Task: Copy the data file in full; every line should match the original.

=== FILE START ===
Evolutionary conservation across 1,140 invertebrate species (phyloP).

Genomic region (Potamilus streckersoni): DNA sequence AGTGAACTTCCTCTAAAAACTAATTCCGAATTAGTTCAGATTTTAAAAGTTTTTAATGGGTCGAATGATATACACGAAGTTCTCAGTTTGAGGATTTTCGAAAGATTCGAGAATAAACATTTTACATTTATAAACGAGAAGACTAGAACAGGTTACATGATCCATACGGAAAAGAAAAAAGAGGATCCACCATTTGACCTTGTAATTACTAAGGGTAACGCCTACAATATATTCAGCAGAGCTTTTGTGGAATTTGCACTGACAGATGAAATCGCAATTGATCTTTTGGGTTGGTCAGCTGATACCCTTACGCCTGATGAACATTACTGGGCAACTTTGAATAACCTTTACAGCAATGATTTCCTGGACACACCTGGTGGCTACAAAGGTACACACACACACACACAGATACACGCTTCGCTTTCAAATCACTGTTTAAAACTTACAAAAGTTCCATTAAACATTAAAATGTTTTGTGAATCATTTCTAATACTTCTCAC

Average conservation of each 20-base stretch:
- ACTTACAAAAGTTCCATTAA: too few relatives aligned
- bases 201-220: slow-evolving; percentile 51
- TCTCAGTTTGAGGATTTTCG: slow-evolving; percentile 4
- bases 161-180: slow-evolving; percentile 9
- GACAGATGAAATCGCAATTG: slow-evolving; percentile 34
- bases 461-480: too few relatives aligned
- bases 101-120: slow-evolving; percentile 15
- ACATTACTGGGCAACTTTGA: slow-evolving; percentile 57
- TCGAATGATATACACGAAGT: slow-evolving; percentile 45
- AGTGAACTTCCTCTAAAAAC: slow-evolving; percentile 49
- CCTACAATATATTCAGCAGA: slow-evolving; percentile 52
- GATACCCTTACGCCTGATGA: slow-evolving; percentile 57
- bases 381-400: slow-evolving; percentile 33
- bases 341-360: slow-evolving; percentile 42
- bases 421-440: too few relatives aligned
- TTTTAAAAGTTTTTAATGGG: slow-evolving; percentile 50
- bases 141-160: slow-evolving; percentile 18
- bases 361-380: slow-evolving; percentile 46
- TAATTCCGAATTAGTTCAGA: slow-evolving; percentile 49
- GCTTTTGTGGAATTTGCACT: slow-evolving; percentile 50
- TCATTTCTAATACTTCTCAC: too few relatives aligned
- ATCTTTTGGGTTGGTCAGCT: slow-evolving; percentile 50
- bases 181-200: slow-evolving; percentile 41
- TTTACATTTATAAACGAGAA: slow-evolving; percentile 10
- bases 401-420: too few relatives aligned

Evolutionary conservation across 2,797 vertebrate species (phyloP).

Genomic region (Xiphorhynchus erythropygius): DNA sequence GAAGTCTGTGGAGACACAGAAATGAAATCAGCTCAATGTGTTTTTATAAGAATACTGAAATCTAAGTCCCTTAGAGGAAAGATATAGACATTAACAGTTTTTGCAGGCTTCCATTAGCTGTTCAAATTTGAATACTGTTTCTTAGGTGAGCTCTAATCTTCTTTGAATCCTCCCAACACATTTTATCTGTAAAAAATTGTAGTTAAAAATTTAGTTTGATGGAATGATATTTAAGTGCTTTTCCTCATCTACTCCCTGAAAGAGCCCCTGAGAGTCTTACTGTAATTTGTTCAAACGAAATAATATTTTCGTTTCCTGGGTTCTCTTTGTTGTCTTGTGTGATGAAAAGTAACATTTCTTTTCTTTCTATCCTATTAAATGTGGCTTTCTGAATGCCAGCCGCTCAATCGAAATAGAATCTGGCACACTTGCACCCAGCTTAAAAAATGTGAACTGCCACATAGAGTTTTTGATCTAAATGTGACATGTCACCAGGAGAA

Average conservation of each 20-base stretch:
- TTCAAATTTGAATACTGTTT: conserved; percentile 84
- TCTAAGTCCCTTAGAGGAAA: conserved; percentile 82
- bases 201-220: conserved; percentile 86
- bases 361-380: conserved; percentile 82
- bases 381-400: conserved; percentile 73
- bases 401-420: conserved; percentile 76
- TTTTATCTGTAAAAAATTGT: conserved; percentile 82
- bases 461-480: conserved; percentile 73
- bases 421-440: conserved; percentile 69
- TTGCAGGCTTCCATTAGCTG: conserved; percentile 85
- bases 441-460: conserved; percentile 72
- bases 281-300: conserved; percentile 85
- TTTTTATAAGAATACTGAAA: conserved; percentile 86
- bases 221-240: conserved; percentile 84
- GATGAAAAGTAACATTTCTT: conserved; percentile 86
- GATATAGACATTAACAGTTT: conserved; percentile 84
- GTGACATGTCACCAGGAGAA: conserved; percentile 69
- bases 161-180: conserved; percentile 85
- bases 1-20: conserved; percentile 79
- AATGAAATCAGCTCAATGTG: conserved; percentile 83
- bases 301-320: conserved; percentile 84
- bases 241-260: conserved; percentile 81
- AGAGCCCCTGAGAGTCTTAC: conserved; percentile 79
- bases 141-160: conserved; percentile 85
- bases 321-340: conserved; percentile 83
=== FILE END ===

Evolutionary conservation across 1,140 invertebrate species (phyloP).

Genomic region (Potamilus streckersoni): DNA sequence AGTGAACTTCCTCTAAAAACTAATTCCGAATTAGTTCAGATTTTAAAAGTTTTTAATGGGTCGAATGATATACACGAAGTTCTCAGTTTGAGGATTTTCGAAAGATTCGAGAATAAACATTTTACATTTATAAACGAGAAGACTAGAACAGGTTACATGATCCATACGGAAAAGAAAAAAGAGGATCCACCATTTGACCTTGTAATTACTAAGGGTAACGCCTACAATATATTCAGCAGAGCTTTTGTGGAATTTGCACTGACAGATGAAATCGCAATTGATCTTTTGGGTTGGTCAGCTGATACCCTTACGCCTGATGAACATTACTGGGCAACTTTGAATAACCTTTACAGCAATGATTTCCTGGACACACCTGGTGGCTACAAAGGTACACACACACACACACAGATACACGCTTCGCTTTCAAATCACTGTTTAAAACTTACAAAAGTTCCATTAAACATTAAAATGTTTTGTGAATCATTTCTAATACTTCTCAC

Average conservation of each 20-base stretch:
- ACTTACAAAAGTTCCATTAA: too few relatives aligned
- bases 201-220: slow-evolving; percentile 51
- TCTCAGTTTGAGGATTTTCG: slow-evolving; percentile 4
- bases 161-180: slow-evolving; percentile 9
- GACAGATGAAATCGCAATTG: slow-evolving; percentile 34
- bases 461-480: too few relatives aligned
- bases 101-120: slow-evolving; percentile 15
- ACATTACTGGGCAACTTTGA: slow-evolving; percentile 57
- TCGAATGATATACACGAAGT: slow-evolving; percentile 45
- AGTGAACTTCCTCTAAAAAC: slow-evolving; percentile 49
- CCTACAATATATTCAGCAGA: slow-evolving; percentile 52
- GATACCCTTACGCCTGATGA: slow-evolving; percentile 57
- bases 381-400: slow-evolving; percentile 33
- bases 341-360: slow-evolving; percentile 42
- bases 421-440: too few relatives aligned
- TTTTAAAAGTTTTTAATGGG: slow-evolving; percentile 50
- bases 141-160: slow-evolving; percentile 18
- bases 361-380: slow-evolving; percentile 46
- TAATTCCGAATTAGTTCAGA: slow-evolving; percentile 49
- GCTTTTGTGGAATTTGCACT: slow-evolving; percentile 50
- TCATTTCTAATACTTCTCAC: too few relatives aligned
- ATCTTTTGGGTTGGTCAGCT: slow-evolving; percentile 50
- bases 181-200: slow-evolving; percentile 41
- TTTACATTTATAAACGAGAA: slow-evolving; percentile 10
- bases 401-420: too few relatives aligned

Evolutionary conservation across 2,797 vertebrate species (phyloP).

Genomic region (Xiphorhynchus erythropygius): DNA sequence GAAGTCTGTGGAGACACAGAAATGAAATCAGCTCAATGTGTTTTTATAAGAATACTGAAATCTAAGTCCCTTAGAGGAAAGATATAGACATTAACAGTTTTTGCAGGCTTCCATTAGCTGTTCAAATTTGAATACTGTTTCTTAGGTGAGCTCTAATCTTCTTTGAATCCTCCCAACACATTTTATCTGTAAAAAATTGTAGTTAAAAATTTAGTTTGATGGAATGATATTTAAGTGCTTTTCCTCATCTACTCCCTGAAAGAGCCCCTGAGAGTCTTACTGTAATTTGTTCAAACGAAATAATATTTTCGTTTCCTGGGTTCTCTTTGTTGTCTTGTGTGATGAAAAGTAACATTTCTTTTCTTTCTATCCTATTAAATGTGGCTTTCTGAATGCCAGCCGCTCAATCGAAATAGAATCTGGCACACTTGCACCCAGCTTAAAAAATGTGAACTGCCACATAGAGTTTTTGATCTAAATGTGACATGTCACCAGGAGAA

Average conservation of each 20-base stretch:
- TTCAAATTTGAATACTGTTT: conserved; percentile 84
- TCTAAGTCCCTTAGAGGAAA: conserved; percentile 82
- bases 201-220: conserved; percentile 86
- bases 361-380: conserved; percentile 82
- bases 381-400: conserved; percentile 73
- bases 401-420: conserved; percentile 76
- TTTTATCTGTAAAAAATTGT: conserved; percentile 82
- bases 461-480: conserved; percentile 73
- bases 421-440: conserved; percentile 69
- TTGCAGGCTTCCATTAGCTG: conserved; percentile 85
- bases 441-460: conserved; percentile 72
- bases 281-300: conserved; percentile 85
- TTTTTATAAGAATACTGAAA: conserved; percentile 86
- bases 221-240: conserved; percentile 84
- GATGAAAAGTAACATTTCTT: conserved; percentile 86
- GATATAGACATTAACAGTTT: conserved; percentile 84
- GTGACATGTCACCAGGAGAA: conserved; percentile 69
- bases 161-180: conserved; percentile 85
- bases 1-20: conserved; percentile 79
- AATGAAATCAGCTCAATGTG: conserved; percentile 83
- bases 301-320: conserved; percentile 84
- bases 241-260: conserved; percentile 81
- AGAGCCCCTGAGAGTCTTAC: conserved; percentile 79
- bases 141-160: conserved; percentile 85
- bases 321-340: conserved; percentile 83